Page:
On this page:
1.1 Use .literal to Mark External Dependencies
1.2 (Sloppily) Merging Distributions
1.3 Aggregating Projects
7.5

1 Tutorial: Using Multiple Workflows

By the time you read this you should have used a Polyglot workflow for long enough to feel somewhat restrained by it. Even if a workflow does some things well, you will eventually tire of accomodating it for what it does not do well. So what do you do with existing code if you use a better, but incompatible workflow?

To maintain backwards compatibility, just keep the old workflow around and reference its output where needed in a new project. If you want to port code, you can do so at your own pace.

1.1 Use .literal to Mark External Dependencies

You cannot directly depend on an asset used in a different workflow because the dependencies can form cycles and prevent builds from terminating. The Base Workflow supports .literal links to request resources relative to the project’s distribution. This frees one workflow to fulfill resources for another without conflicting builds.

Under the base workflow, this Markdown will produce two of the same link in HTML:

  [Click](scores.html.literal)

  [Click](scores.md)

  

  ...becomes

  

  <a href="scores.html">Click</a>

  <a href="scores.html">Click</a>

If you remove scores.md in the original Markdown, then the HTML will contain just one broken link. Reintroducing the link to scores.md will fix the problem, but the method does not actually matter.

.literal links are also useful because if you are writing a list in a prose language, interjecting an app element is a major interruption. It’s not fun awkwardly squeezing in a <script> or custom element in an otherwise concise notation.

1.2 (Sloppily) Merging Distributions

Let’s create two Polyglot projects in a directory. One follows The Imperative Workflow, one follows The Functional Workflow.

    $ mkdir website && cd website

    $ polyglot start old

    $ polyglot start -f new

These workflows are incompatible because an app element in one workflow will produce no content in the other. Your options are to port code from one to the other, or integrate the workflows. We’ll do the latter, because porting code can be time-consuming.

In new/assets/index.md, add [Other site](other/index.html.literal) wherever you’d like. From there you can combine the websites by moving the imperative project’s distribution into the functional project’s distribution.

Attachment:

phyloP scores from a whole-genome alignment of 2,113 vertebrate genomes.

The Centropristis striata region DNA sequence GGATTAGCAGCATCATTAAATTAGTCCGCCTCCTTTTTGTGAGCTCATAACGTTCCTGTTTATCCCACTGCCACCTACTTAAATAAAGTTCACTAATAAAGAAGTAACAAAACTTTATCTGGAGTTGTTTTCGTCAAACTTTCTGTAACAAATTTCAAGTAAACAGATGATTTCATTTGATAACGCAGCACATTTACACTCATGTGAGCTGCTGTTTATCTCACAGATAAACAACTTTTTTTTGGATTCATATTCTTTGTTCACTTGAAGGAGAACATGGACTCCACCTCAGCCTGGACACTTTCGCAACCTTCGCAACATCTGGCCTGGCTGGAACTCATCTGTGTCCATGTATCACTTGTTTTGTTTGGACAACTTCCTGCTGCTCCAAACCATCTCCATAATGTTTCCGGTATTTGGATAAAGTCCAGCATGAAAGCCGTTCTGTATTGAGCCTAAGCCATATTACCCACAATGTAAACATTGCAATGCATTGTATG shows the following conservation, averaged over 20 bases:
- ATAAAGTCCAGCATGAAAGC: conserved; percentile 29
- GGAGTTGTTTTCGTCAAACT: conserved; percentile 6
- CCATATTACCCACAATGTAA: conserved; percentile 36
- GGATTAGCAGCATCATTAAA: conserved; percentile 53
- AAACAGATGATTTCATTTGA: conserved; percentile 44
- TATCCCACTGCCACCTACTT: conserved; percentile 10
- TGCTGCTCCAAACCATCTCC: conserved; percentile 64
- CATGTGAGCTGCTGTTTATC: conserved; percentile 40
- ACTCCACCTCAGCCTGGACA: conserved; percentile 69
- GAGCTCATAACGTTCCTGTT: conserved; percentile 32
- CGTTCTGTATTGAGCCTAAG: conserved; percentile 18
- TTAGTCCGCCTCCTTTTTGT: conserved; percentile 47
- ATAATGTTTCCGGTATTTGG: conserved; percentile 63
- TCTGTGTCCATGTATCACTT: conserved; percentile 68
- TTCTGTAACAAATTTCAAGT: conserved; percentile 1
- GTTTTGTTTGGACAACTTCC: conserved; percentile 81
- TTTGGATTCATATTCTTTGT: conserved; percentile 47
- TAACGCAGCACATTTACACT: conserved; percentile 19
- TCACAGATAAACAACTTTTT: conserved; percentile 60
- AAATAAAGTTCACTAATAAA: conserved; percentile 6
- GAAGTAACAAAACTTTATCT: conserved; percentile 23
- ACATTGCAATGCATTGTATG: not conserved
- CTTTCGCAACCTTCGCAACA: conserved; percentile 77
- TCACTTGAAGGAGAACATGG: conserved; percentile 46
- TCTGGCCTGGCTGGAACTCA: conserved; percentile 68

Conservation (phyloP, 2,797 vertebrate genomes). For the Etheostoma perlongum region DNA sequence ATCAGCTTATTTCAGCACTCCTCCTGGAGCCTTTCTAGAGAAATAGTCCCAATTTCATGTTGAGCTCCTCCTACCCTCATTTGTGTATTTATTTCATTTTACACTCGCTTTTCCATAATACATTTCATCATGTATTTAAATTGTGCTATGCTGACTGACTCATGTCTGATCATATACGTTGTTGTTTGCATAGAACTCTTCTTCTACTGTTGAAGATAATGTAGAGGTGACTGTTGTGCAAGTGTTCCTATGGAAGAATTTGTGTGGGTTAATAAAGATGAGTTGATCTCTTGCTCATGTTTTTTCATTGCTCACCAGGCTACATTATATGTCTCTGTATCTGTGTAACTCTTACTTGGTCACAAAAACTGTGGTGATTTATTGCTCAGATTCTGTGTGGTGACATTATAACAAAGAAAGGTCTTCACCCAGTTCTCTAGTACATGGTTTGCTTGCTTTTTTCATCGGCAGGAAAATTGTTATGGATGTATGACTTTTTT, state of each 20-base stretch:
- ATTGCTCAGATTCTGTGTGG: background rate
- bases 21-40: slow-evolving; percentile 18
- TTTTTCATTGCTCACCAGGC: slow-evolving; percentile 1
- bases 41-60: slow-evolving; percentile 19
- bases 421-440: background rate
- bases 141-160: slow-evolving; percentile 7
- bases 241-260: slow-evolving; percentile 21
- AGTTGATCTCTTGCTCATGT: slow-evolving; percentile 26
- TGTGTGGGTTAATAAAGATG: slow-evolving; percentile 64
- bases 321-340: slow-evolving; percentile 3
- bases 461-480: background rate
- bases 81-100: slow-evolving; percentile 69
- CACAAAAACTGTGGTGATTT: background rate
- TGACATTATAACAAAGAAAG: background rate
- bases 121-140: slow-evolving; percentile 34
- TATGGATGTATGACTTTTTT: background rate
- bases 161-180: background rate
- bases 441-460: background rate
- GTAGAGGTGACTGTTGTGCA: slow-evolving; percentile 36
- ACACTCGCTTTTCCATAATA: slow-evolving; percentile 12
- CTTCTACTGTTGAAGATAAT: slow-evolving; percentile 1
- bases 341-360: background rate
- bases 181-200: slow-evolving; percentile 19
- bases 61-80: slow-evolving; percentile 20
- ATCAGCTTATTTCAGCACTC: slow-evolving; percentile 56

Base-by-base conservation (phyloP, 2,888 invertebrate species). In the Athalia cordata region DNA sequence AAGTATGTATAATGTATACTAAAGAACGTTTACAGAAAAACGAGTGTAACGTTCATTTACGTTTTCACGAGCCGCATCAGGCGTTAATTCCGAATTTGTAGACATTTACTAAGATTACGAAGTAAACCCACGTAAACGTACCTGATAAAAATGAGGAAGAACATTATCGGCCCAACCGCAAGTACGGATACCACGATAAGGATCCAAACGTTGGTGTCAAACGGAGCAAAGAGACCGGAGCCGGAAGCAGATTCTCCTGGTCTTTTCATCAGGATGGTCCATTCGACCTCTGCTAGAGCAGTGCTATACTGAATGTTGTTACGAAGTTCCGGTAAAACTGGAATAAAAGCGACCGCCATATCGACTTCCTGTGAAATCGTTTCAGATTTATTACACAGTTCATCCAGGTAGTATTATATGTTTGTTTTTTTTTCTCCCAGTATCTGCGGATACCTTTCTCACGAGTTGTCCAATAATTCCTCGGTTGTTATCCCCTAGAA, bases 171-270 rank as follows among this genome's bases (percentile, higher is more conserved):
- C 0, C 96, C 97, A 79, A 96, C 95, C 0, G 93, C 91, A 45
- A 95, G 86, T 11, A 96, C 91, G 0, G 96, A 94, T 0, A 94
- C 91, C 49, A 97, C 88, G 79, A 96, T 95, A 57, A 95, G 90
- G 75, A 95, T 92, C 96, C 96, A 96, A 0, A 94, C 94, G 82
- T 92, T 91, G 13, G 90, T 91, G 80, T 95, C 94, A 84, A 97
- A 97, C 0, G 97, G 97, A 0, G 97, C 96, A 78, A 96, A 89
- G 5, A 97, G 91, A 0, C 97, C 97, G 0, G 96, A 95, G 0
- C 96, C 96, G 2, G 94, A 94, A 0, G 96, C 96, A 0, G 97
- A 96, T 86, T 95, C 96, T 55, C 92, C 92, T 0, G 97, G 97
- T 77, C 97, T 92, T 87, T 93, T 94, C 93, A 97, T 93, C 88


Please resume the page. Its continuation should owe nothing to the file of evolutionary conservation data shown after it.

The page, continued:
$ polyglot build old

    $ mv old/dist new/dist/other

This works, but don’t do this in your own projects. If the old site decides to add its own link back to the new site, it would need to decide if it should prefix each link with .. depending on if it appears in the functional site. The maintenance burden is not worth it. I only show you this to illustrate two benefits:

  1. You can use a new workflow at any time.

  2. You can control how distributions are combined to avoid name conflicts.

1.3 Aggregating Projects

Anything can be an asset for a Polyglot project, including other Polyglot projects. Therefore, one way to handle multiple workflows is to aggregate projects.

If you run these commands you’ll end up with three projects, where the aggregate project hosts the other two.

    $ polyglot start -f aggregate

    $ cd aggregate/assets

    $ polyglot start -f design

    $ polyglot start legacy

The commands imply there are now two projects following The Functional Workflow, but they can still evolve independently. We’ll use the aggregate project to set rules for the combined distribution, such that polyglot build aggregate bundles all three projects into a single distribution. Here’s one way to do that:

"aggregate/.polyglotrc.rkt"

#lang racket
 
(require polyglot)
(provide polyglot+%)
 
(define polyglot+%
  (class polyglot/functional% (super-new)
    (define design-path (assets-rel "design"))
    (define legacy-path (assets-rel "legacy"))
    (define build-legacy! (make-polyglot-builder legacy-path))
    (define build-design! (make-polyglot-builder design-path))
 
    (define/private (compile-child! name project-path build! changed removed)
      (define dist (build! #:changed changed #:removed removed))
      (define destination (dist-rel name))
      (define source (parameterize ([polyglot-project-directory project-path]) (dist-rel)))
      (delete-directory/files destination #:must-exist? #f)
      (copy-directory/files source destination)
      dist)
 
    (define/override (compile! #:changed [changed '()]
                               #:removed [removed '()])
      (define aggregate-dist (super compile! #:changed changed #:removed removed))
      (define legacy-dist (compile-child! "old" legacy-path build-legacy! changed removed))
      (define design-dist (compile-child! "new" design-path build-design! changed removed))
      (make-immutable-hash (append (dict->list aggregate-dist)
                                   (dict->list legacy-dist)
                                   (dict->list design-dist))))))

In this example, make-polyglot-builder manages builds for the the legacy and design projects. By overriding compile!, we kick off a build for each as a side effect of building the aggregate project. The distribution for each child project is copied into the parent on completion, resulting in a final distribution that looks like this:

  dist/

    index.html

    old/

      index.html

    new/

      index.html

One thing that’s nice about this approach is that it supports live builds. If you run polyglot develop aggregate and change an asset in the design project, only the impacted assets are rebuilt.

This is still not an optimal arrangement because the websites are built in sequence, and the distribution of each website is copied to the aggregate distribution on every build. From here you could modify this example to use Places and/or use symbolic links to child distributions to reduce disk activity.